Association of Provider Perspectives on Race and Racial Health Care Disparities with Patient Perceptions of Care and Health Outcomes.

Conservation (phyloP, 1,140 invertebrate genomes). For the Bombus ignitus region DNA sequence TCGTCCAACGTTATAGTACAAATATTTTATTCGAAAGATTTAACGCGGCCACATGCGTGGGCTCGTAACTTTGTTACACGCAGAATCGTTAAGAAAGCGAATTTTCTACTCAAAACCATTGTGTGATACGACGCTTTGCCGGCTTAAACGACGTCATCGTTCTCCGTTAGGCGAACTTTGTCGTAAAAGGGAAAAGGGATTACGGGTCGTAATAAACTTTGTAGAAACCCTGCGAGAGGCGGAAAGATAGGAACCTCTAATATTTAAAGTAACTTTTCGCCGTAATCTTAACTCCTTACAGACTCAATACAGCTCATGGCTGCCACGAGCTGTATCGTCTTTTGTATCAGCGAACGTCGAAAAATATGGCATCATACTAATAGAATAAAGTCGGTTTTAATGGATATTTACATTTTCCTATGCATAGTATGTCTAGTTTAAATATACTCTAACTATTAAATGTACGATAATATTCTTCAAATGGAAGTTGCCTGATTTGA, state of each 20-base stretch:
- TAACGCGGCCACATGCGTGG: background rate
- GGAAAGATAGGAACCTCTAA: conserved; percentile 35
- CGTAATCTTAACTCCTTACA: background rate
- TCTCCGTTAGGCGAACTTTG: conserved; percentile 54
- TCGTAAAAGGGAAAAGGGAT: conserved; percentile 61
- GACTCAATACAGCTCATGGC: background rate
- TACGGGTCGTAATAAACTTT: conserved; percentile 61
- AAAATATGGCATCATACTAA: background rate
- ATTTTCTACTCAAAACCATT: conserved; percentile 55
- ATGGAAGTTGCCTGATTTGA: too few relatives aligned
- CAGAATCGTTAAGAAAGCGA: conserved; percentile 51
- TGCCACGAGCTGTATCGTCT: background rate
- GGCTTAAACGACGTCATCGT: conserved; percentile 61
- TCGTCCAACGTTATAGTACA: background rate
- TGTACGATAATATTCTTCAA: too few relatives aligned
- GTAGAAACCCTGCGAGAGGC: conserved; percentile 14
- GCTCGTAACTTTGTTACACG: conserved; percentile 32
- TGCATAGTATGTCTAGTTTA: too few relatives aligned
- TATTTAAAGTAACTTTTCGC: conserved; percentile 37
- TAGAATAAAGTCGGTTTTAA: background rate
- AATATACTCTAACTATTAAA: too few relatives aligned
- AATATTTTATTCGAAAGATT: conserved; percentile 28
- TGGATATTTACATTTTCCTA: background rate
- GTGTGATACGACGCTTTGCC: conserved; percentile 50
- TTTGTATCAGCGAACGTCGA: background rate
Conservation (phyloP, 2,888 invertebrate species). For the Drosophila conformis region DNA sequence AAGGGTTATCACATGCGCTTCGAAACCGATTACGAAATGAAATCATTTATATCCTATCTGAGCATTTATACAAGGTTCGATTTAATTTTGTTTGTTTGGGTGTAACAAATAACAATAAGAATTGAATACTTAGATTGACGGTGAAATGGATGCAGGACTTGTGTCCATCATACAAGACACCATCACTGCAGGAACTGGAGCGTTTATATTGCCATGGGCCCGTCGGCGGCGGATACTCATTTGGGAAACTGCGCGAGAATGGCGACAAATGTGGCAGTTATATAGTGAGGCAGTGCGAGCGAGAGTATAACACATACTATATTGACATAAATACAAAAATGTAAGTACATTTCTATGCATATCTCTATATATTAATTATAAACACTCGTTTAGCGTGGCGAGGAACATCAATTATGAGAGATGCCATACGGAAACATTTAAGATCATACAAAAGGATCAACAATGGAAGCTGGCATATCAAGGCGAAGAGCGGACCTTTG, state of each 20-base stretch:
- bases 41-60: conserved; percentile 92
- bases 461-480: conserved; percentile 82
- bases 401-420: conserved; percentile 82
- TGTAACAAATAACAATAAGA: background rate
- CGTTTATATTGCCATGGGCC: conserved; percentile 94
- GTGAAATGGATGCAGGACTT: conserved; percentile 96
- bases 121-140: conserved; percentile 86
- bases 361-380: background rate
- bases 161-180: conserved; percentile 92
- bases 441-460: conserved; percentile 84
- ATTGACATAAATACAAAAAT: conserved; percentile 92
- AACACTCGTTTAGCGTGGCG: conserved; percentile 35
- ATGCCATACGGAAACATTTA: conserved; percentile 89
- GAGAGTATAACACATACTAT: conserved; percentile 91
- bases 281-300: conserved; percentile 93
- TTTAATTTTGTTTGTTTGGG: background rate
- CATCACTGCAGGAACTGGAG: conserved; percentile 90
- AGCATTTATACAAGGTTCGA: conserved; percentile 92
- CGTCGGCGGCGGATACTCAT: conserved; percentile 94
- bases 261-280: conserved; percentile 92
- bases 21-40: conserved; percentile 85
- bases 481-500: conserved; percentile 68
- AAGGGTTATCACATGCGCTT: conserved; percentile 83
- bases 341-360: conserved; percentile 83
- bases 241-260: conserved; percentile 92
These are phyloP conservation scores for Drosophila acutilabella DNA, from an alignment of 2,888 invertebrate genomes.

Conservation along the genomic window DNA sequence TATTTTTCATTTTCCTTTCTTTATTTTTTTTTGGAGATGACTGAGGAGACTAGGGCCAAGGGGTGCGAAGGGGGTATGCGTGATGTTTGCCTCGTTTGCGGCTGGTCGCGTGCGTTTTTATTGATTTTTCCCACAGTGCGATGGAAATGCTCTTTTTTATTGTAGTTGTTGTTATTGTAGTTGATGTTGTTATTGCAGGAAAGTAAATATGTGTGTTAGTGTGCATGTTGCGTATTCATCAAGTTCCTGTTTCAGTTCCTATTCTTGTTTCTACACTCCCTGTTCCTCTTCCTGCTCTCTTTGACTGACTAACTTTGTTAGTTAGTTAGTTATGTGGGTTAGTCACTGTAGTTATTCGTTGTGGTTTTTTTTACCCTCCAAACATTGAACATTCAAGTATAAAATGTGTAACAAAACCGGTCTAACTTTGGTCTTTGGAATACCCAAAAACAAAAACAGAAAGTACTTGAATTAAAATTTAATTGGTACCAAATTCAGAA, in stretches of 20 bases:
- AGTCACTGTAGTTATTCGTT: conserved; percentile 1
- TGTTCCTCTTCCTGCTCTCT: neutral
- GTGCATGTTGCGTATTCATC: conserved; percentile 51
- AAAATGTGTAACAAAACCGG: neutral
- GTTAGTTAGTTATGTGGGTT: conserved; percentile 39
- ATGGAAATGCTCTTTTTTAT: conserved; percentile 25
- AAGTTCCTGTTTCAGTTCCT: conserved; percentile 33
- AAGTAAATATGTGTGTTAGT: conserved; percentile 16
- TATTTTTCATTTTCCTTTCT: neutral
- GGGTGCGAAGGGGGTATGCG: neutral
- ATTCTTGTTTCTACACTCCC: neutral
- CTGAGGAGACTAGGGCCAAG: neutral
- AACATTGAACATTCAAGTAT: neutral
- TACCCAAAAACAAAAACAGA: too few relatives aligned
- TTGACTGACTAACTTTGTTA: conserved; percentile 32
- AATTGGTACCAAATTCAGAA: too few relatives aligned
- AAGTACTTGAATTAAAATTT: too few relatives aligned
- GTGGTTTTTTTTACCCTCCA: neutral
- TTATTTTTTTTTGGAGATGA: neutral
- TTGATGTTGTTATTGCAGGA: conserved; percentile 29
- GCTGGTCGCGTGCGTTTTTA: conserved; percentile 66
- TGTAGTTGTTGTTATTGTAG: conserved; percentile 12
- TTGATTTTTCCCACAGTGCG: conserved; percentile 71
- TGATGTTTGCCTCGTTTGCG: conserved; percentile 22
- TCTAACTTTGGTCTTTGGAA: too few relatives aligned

Purpose: Research suggests that providers contribute to racial disparities in health outcomes. Identifying modifiable provider perspectives that are associated with decreased racial disparities will help in the design of effective educational interventions for providers. Methods: This cross-sectional study investigated the association between primary care provider (PCP) perspectives on race and racial disparities with patient outcomes. Results: Study participants included 40 PCPs (70% White, 30% racial minority) caring for 55 patients (45% White, 55% Black) with type 2 diabetes mellitus. Associations of provider perspectives on race and racial disparities with patient variables (Interpersonal Processes of Care [IPC] Survey, which measures patient's ratings of their provider's interpersonal skills; medication adherence; glycemic control) were measured using Spearman correlation coefficients. Results suggest that Black patients of providers who reported greater skill in caring for Black patients had more positive perceptions of care in three of four IPC subdomains (Spearman correlation coefficients of -0.43, 0.44, 0.46, all with p<0.05); however, Black patients of providers who believe that racial disparities are highly prevalent had more negative perceptions of care in three of four IPC subdomains (Spearman correlation coefficients of 0.38, -0.53, -0.51, all with p<0.05). These same provider characteristics had no correlation with outcomes of medication adherence and hemoglobin A1c (HbA1c) or among White patients. Conclusion: Findings suggest that Black patients of providers who felt better equipped to take care of Black patients had a better experience. Therefore, educational interventions for providers may be most effective if they focus on skill development rather than increasing awareness about racial disparities alone.